The Welshman's preparations for next month's world indoor championships in Toronto continued apace - a fast pace - as he involved himself in five rounds of racing and ended the afternoon with a fourth title over 60m hurdles and second place behind McKoy over 60m flat.
His high hurdles time of 7.55sec was well outside the 7.44 which he had produced in the same arena a week earlier, but if there was any question that he was less sharp generally it was dispelled by his time of 6.60 in the 60m - 0.05 inside Nigel Walker's Welsh record.
Jackson will not be tempted to double up in Toronto. 'I think I will have my hands full with the hurdles,' he said. 'If it had been the European indoors I would have done, but at the world indoors you have to be more serious.' He will compete in Karlsruhe next Saturday before travelling to Canada.
McKoy's winning 60m time of 6.56 was a personal best, but the Canadian Olympic champion still feels he will struggle to compete with Jackson next month.
'I think it is going to take a little more than a home crowd for me to beat Colin,' he said. 'The only time I think I can beat Colin now is if he beats himself. Which is not very often. He's definitely the best hurdler in the world now. But he was definitely the best hurdler in the world last year.'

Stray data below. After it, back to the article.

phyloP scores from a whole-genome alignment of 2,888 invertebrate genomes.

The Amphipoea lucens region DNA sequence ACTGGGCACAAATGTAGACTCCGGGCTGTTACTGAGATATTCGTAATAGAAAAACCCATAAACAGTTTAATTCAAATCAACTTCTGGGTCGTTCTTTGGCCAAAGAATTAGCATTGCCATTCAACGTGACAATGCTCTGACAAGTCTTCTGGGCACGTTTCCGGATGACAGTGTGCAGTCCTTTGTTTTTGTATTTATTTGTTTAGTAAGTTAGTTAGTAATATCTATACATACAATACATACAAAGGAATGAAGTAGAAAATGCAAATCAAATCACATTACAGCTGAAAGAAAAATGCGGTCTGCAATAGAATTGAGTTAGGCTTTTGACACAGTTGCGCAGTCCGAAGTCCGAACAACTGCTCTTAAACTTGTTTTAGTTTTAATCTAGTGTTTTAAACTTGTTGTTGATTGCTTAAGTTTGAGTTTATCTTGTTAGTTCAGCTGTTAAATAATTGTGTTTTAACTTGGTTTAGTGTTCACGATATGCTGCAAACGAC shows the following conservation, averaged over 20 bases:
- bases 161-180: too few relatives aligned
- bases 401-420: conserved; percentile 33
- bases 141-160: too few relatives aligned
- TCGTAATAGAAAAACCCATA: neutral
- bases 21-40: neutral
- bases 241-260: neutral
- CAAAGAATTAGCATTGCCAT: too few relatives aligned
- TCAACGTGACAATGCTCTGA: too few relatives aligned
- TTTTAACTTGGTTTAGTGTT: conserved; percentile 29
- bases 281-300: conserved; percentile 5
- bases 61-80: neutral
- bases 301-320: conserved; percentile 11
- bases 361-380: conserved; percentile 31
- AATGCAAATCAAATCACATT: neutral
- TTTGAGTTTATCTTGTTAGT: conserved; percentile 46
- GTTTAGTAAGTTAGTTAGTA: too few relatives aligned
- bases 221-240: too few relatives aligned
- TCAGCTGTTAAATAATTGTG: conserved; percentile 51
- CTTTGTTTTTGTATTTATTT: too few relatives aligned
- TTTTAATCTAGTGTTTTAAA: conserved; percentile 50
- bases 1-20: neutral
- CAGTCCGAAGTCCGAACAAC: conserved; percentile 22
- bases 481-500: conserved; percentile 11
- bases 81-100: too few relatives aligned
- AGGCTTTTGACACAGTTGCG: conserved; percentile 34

Jason John's prospects of inclusion at both 60m and 200m when the squad for Toronto is announced today look extremely bright. John, a 21-year-old from Birmingham, matched Jackson's time in the 60m, taking third place, and won the 200m in 21.17.
Tom McKean, who has lost two of his three early season races against David Sharpe, had a rare run-out free of the ginger-haired Geordie and found himself concentrating mainly on the clock as he attempted to better his 800m championship record of 1min 46.49sec. Running the last 400m on his own, he finished some way outside his target in 1.47.27.
It was not exactly an ecstatic send-off for the world indoors, but it shows the Scot is moving in the right direction. It looks as if he will not be accompanied by Sharpe, who said in midweek that he was not interested in competing in the championships in Toronto.
'It doesn't matter whether David is there or not,' McKean said with a grin. 'I would finish in front of him.
'I had a disastrous season last year, and the indoor season has helped me get a lot of confidence back. I'm definitely looking for a medal from Toronto now.'
Linda Keogh, the former British No 1 at 400m who has missed more than a year with injury, returned to the scene with a convincing win over 800m.